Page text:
Best Buy, you know THE Best Buy allows gay partners of employee’s to share their discounts after one year of being together…Sounds nice doesn’t it? (I have some buddies who work there)

I don’t think so…


What about unmarried straight couples? NOPE.

So, if you are gay, your partner can have access to your discounts, but if your not, you are SOL. How’s that for equal rights?

Imagine that “we” have become so PC that it has swung 180 degrees.

So….Any straight guys out there want to hook up with me so we can get tax breaks and Best Buy discounts? I’m sure my wife wont mind, she wants a new TV…



posted on Aug, 10 2005 @ 02:23 PM
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Originally posted by skippytjc
So, if you are gay, your partner can have access to your discounts, but if your not, you are SOL. How’s that for equal rights?


It sucks. If they had the right to get married, then this special dispensation would disappear.

Some companies realize that the law is stupid and unfair and they want to extend the same benefits to their gay employees that their straight employees have. I commend them for taking a step in the right direction.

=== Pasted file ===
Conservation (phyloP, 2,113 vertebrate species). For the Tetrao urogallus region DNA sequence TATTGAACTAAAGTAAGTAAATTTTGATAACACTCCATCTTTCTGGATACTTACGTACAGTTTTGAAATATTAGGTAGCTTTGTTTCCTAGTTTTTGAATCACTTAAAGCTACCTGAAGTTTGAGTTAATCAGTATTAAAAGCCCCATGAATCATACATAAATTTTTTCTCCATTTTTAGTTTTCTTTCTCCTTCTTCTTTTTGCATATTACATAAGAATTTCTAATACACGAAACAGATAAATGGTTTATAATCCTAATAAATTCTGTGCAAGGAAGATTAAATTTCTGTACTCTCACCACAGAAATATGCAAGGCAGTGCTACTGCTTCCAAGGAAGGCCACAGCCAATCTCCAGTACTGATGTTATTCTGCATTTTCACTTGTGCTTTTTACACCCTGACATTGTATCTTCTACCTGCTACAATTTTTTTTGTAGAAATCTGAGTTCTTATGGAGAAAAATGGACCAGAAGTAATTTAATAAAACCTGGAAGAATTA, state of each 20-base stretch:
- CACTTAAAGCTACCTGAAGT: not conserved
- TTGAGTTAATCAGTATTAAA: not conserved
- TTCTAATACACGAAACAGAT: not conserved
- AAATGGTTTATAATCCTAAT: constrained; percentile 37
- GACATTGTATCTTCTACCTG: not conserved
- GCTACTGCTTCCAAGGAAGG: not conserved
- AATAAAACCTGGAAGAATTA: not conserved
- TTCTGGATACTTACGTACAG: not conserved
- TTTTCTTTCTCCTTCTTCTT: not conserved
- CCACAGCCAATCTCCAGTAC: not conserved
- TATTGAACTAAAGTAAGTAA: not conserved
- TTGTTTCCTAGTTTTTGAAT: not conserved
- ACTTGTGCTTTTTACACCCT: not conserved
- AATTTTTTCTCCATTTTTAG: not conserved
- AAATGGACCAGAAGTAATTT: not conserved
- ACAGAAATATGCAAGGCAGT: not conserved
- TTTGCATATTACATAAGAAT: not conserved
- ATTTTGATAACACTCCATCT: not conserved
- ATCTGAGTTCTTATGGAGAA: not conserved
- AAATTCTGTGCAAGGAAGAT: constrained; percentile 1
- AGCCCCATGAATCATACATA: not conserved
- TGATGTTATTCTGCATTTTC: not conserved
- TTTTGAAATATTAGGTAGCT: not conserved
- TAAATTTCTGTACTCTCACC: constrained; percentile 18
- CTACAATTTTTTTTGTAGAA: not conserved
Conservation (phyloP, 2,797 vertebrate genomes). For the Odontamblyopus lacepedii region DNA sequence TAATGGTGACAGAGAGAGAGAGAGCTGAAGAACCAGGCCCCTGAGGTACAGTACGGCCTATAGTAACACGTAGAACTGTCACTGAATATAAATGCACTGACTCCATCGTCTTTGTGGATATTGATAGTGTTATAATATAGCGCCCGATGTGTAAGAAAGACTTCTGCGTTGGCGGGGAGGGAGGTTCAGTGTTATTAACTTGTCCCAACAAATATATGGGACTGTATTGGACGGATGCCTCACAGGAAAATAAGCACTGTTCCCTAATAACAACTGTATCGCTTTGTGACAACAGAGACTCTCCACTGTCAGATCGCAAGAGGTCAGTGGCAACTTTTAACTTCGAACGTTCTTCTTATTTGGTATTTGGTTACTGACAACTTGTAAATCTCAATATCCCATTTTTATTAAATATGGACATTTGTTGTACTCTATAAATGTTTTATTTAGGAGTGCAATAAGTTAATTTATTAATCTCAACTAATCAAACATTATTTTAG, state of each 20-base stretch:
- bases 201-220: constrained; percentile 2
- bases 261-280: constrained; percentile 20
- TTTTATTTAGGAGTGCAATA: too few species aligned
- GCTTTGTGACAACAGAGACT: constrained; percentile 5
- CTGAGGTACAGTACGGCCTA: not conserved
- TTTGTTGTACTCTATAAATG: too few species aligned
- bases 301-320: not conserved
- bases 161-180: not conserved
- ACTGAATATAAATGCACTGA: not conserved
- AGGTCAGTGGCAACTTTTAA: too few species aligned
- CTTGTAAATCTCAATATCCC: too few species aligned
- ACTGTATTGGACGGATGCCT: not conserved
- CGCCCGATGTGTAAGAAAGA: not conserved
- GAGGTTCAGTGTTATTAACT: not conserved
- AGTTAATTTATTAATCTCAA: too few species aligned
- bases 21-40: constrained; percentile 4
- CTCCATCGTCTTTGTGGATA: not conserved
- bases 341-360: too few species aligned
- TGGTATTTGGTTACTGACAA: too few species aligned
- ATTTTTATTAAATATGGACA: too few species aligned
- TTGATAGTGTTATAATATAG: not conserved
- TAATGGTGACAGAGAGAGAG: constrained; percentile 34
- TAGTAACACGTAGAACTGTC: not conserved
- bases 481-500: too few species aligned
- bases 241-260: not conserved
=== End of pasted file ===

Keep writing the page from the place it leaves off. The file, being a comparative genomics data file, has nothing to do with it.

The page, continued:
posted on Aug, 10 2005 @ 03:35 PM
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Originally posted by Benevolent Heretic
I commend them for taking a step in the right direction.


Their heart is in the right place, but in practice they didnt do it right.



posted on Aug, 10 2005 @ 06:03 PM
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This is great news. So what if it's for the tax break? No law that currently says they cannot do this. I think elimination of all but a sales tax would prevent this from happening.



posted on Aug, 10 2005 @ 06:30 PM
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I believe most (if not all) corporations in Massachusetts got rid of any special gay domestic partnership benefits after gay marriage became legal in the state. Surprisingly (or maybe not so), gays were pretty upset about it because a lot of them didn't really want to get married.



posted on Aug, 10 2005 @ 10:08 PM
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Originally posted by Benevolent Heretic
You do realize that married people without children pay for public schools, don't you? You realize that people who hardly use the roads pay for them to be repaired, right?